The yoke was worked on plain green fabric. The main colour was half-white. The other colours used were dark majenta and medium blue. The mirrors were worked in all the three colours. Other than the mirror work stitches, chain stitch was used for outlining. The completed yoke before going to the tailor.

mirrorwork on green tunic-yoke

mirrorwork on green tunic-yoke

The sewn tunic

mirrorwork on green tunic

mirrorwork on green tunic

The detail of the yoke-

mirrorwork on green tunic-detail

mirrorwork on green tunic-detail

Generally the mirror work in Indian ethnic embroidery is done in bold colours. Though I have used a few colours, this cannot be called bright. The tunic fabric also has a border in same colour.
I have seen tunics embroidered on these borders. It is definitely easier than copying and embroidering a border. But using embroidery loop can be done only by attaching another fabric to the border.

I found this blog through Facebook group, where this person has been resourceful about the Indian ethnic Chikankari embroidery. Preeti has given the name of the stitches and explained clearly with pictures how to work them.it could be useful for the people who are interested. Worth checking it out.

http://pgarya.blogspot.in/search/label/chikankari%20stitch

This was an exhibit that was part of the textiles at Burrell collection, Glasgow, Scotland. We were on a short visit.
There were these mirrors with embroidered frames. I think the embroidery was done on satin silk and never have I seen or read anything like that before. I was quite enchanted with it.
The top portion of the mirror-

Burrell collection-emb on mirror1

Burrell collection-emb on mirror1

Castle, plants, animals, trees and people were all embroidered on to this.

Burrell collection-emb on mirror2

Burrell collection-emb on mirror2

The bottom part of the mirror, which also had animals, garden and plants.

Burrell collection-emb on mirror3

Burrell collection-emb on mirror3

Another view of the same mirror.
This definitely inspired me, now all I need is the motivation!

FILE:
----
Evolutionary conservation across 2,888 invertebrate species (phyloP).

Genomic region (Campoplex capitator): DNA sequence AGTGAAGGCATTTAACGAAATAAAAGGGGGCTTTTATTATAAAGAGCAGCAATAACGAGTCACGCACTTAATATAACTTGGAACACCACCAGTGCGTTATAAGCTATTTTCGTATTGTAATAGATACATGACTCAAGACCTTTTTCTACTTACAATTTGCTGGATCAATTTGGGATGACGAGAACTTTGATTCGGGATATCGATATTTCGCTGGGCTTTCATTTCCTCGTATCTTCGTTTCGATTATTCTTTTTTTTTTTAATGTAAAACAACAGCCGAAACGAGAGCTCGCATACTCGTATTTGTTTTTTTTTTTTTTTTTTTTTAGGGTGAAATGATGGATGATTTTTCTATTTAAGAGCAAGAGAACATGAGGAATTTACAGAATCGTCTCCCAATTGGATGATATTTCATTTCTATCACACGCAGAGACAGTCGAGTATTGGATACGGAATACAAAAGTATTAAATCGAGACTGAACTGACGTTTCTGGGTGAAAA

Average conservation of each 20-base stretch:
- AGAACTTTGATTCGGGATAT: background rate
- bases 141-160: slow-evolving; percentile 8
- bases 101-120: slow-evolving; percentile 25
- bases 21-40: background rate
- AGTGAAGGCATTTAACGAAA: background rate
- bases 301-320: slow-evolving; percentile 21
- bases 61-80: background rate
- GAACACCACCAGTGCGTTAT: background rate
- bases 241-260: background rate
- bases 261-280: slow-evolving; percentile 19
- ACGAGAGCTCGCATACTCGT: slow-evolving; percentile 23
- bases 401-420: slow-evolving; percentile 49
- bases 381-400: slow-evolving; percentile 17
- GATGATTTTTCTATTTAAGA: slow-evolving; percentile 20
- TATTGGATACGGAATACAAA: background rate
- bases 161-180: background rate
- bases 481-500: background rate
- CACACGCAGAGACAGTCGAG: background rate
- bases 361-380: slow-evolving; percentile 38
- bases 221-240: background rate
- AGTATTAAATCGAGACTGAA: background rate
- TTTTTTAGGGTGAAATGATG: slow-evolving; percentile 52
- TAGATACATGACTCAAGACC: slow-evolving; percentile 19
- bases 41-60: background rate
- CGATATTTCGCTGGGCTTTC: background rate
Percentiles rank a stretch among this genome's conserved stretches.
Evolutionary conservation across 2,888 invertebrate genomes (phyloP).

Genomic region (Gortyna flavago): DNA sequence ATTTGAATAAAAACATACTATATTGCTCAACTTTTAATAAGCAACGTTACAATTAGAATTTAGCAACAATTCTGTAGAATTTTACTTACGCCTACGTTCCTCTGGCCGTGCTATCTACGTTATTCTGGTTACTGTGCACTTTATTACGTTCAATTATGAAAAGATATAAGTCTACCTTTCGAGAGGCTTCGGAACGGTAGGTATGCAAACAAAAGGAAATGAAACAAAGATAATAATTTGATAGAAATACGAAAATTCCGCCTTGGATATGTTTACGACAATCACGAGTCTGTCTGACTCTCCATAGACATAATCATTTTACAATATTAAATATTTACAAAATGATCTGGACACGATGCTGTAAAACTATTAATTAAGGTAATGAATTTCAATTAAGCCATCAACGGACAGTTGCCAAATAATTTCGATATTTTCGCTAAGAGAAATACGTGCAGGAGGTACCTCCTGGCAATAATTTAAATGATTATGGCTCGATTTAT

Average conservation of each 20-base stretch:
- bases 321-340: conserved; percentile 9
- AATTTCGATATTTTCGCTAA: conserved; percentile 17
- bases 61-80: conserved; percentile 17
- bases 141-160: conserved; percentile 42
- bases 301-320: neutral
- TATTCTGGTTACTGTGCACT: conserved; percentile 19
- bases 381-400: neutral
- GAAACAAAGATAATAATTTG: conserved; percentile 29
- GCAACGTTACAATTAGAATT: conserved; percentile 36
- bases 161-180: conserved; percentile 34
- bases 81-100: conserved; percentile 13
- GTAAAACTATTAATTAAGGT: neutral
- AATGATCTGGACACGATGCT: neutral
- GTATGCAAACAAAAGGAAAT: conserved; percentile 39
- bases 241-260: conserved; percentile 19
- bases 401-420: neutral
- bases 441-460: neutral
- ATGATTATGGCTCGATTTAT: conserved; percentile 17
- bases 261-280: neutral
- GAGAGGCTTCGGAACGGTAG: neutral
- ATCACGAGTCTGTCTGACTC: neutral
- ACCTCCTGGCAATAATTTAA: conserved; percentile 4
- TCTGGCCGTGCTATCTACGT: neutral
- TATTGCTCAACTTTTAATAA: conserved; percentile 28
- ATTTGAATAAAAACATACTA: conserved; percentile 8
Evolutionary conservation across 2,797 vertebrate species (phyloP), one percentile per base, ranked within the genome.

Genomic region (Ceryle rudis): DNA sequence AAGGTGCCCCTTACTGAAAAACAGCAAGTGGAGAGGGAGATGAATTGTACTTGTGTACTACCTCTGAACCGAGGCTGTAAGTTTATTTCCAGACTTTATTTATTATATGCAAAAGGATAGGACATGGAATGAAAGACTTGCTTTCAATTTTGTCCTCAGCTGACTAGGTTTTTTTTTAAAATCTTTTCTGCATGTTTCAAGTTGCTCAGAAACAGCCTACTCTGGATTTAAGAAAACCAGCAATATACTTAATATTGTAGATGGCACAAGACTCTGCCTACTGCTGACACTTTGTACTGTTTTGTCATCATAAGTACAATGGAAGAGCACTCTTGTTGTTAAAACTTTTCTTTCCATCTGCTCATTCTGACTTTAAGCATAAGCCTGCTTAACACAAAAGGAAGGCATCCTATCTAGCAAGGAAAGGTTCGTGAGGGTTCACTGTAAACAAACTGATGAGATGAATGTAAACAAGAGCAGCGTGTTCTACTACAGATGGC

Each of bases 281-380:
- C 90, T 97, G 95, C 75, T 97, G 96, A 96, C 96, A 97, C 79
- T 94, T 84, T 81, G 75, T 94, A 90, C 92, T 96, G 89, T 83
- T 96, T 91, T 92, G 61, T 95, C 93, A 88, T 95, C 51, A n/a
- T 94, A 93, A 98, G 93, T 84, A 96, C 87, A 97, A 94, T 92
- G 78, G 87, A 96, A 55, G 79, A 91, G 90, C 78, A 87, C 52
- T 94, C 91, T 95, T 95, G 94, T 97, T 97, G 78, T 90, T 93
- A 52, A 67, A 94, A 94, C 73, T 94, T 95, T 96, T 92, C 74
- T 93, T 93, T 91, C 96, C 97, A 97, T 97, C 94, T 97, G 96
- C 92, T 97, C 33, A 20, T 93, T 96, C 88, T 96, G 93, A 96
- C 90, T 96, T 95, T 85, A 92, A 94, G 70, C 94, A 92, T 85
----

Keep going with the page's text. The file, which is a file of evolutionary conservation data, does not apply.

Seema,wanted to know the way of working the long and short stitch. Before trying a tutorial I want share some links on long and short stitch which might be useful.
http://embroidery.about.com/od/Embroidery-Stitches/ss/Satin-Stitch-Long-And-Short.html
http://enbrouderie.com/2011/09/15/long-and-short-stitch-explanation/
http://www.needlenthread.com/2009/08/long-and-short-stitch-lessons-index.html
http://www.theunbrokenthread.com/blog/2011/09/23/long-and-short-shading-going-deep-into-the-stitch/
these two are videos-


If these links are useful, fine. I don’t know whether I can do a better job than these people. Still ,if required I’ll try the tutorial.

We were holidaying in Europe last week. It was wonderful. I want to share this petit point embroidery experience . Before leaving Oman, I had these details from the net.
There is a substantial difference between „Needlepoint“ and „Petit Point“.
Needlepoint is stitched with thick woollen threads on large canvas, whereas Petit Point is stitched with only one thread on a fine silk gauze.

Patterns for needlepoint are printed on the canvas, while Petit Point requires hand painted patterns, which are being used by the artisan to count the stitches and carry them over to the silk gauze. Common Needlepoint work has around 80 stitches per square inch, while most of Petit Point articles have about 1,460 stitches.

Petit point requires the half-cross stitch technique, which is also known as continental stitch worked out by hand on a high quality silk gauze. As nothing is printed on the silk gauze, each embroidery requires a unique hand painted pattern.

Painted patterns had been painted at least half a century ago and therefore they are very rare. The patterns explain for each stitch on the embroidery, how the thread should be coloured. The artisan has to count the squares on the pattern, use the right coloured thread and transfer it on to the silk gauze. As finer the silk gauze is, the smaller the complete embroidery gets, and the more stitches one can find per square inch. Petit Point embroideries, which are finer than 13 by 13 stitches per square centimetre (32 by 32 per square inch) are usually produced with the help of a magnifying glass. Each Petit Point embroidery requires an extraordinary high degree of handcraft skills, patience and a lot of time, which qualifies it as a piece of art.
These details I copied from the shop website, because I may not eloquently convey the beauty of this embroidery with my words.
I visited this shop, and found how exquisite each and every piece was.
I am fond of old pictures, scenes and was so happy to be there to see this articles made by artists. I want to do some petit point some day, if not in silk gauze, at least on Aida cloth, it may not be petite but might give me the satisfaction of attempting it to preserve the memory of this fantastic place.
The lady allowed me to take pictures of the articles showcased there. These are the pictures that were taken-

purses1

Three pictures of purses

purses2

Another set

purses3

Frames

4.frames

Mirrors and pill boxes

mirrors and boxes

The articles which I bought-
Frame

6.frame petit point

Earrings-

earrings petit point

Dollar

pendant petit point

Book mark

bookmark

Box

box petit point